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#Maldives in Constitutional Crisis: A new National Unity Alliance to replace the failed MDP/NUA?

Male', Maldives.
Day 20 of President Nasheed's hijacking of the Judiciary, and no resolution of the resulting constitutional crisis. Civic protests continue unabated and expand into other urban centres, hundreds arrested, and the police and military brutality reach new heights. Nasheed denies that the Constitution is in force, the Executive claims the whole Judiciary is unconstitutional and the Parliament says it is on holiday and so can't attend to the matter.

The talk about town today is a proposed rebirth of the National Unity Alliance (NUA), the very alliance which brought the current dictatorial regime into power. Popular philanthropist Gasim Ibrahim's party, Jumhooree Party (JP) has come tabled a proposal for a National Unity Alliance to other opposition parties, with the proviso of a united single candidate for the Presidency 2013. While no other party has publicly said anything on the proposal, JP report that opposition parties are considering their proposal.

However, it is perplexing how the NUA can be reborn, when it is, in actual fact, still alive and running the government. Very simply, the NUA is still in force because three of the seven coalition parties are still jointly running the government: Nasheed's Maldives Democratic Party, Vice President Waheed's National Unity Party (Qaumee Itthihad-QP), and Nasheed's Political Advisor Ibrahim Ismail's Social Liberal Party. Apart from Adhaalath Party, the parties which left the NUA government were in fact those which had joined only after being defeated in the first round of the presidential elections: Gasim Ibrahim's Jumhooree Party (JP) and Dr. Hassan Saeed's Dhivehi Qaumee Party (DQP). Adhaalath Party exited from the NUA Government last year.

Regardless of whether the NUA is in force or not, there can be no denying that, as a government, the NUA failed miserably. The united front that was presented to the Maldivian voter disintegrated within a month of the the NUA candidate taking oath of office as President.

Apologists for the NUA, such as members of the QP and SLP who disagree with President Nasheed's policies or seek to abrogate themselves from the blame of government transgressions and failures, claim that the NUA is null and void since Nasheed has violated terms of their coalition agreements. JP and DQP gave the same arguments as reasons for their exit from the NUA.

Nasheed has demonstrated that he can violate any terms of any coalition agreement with other parties, with impunity. In doing so, he has abused the trust of the voters who voted for the NUA candidate on the strength of their party's participation in the NUA. In the same way, the parties which exited the NUA and those parties which are still in the NUA but disclaim responsibility for the Executive's actions, have abused the trust of their voters. These votes were obtained by Nasheed and by the other coalition partners of the NUA with guarantees of joint government, of joint policies presented to the voters during the campaign.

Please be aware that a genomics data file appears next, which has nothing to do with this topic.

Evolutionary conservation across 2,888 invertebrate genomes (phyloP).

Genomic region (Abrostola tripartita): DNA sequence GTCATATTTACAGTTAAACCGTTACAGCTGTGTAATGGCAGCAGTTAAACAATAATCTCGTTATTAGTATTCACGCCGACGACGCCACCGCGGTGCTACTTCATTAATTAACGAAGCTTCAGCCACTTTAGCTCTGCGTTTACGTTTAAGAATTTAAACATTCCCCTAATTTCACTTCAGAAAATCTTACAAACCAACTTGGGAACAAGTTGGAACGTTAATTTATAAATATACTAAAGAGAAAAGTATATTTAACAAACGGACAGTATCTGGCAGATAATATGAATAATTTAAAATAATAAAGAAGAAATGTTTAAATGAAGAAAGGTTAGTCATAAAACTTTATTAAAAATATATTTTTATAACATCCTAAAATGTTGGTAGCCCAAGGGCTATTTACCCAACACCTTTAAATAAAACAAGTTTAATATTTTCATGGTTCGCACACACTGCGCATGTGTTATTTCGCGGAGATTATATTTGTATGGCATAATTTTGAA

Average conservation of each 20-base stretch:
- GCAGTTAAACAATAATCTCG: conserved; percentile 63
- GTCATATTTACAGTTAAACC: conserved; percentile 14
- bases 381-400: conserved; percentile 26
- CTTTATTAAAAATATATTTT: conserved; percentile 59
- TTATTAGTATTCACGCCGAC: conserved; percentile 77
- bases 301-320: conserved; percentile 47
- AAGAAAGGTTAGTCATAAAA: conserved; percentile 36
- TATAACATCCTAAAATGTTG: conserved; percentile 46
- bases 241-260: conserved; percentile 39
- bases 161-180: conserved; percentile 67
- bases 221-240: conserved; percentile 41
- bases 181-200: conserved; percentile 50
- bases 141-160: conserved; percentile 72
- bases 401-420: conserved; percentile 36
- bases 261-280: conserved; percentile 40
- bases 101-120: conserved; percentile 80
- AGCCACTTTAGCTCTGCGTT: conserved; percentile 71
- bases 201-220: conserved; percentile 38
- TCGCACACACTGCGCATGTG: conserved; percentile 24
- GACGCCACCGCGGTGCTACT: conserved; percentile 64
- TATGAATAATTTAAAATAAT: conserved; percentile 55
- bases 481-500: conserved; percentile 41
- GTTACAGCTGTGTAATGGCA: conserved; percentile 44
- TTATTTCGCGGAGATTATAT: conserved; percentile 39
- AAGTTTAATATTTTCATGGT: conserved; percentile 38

While such breach of trust and ethics may not be prosecutable under the law, and while citizen's may not be able to hold political parties and party leaders accountable for such breach of trust, Maldivians can certainly learn many valuable lessons from this experience.

Five core lessons from this bitter experience can guide voter decision making in the run up to Presidency 2013. These are:
1. The primary lesson is that a National Unity Alliance did not work this time and will not work in the future either.
2. The second lesson is that, once sworn to office, the President can, and other most probably will, violate the terms of any NUA agreement with other political parties.
3. The third lesson is that there is nothing the civic voter can do about #2.
4. The fourth lesson is that political parties do not act in a socially and ethically responsible manner, and that the civic voter has no way of holding his/her party accountable for breach of trust.
5. The fifth lesson is that the Elections Commission is little more than a registrar of political party membership and does not regulate the activities of political parties or hold political parties accountable for their actions.

The very fact that opposition parties are considering another National Unity Alliance is evidence of how far removed the top leadership of political parties are from their membership grassroots and their interests.

Leaving aside the debatable question of whether competing ambitious politicians would sustain a unified front into the next elections, it is clear from the current regime that it does not benefit the country to shove out one strong man after the next, just to install in position yet another strong man. The country and people will only benefit when national interest is given primacy and democratic processes and institutions are strengthened rather than weakened and sacrificed for private political gain and ambition.

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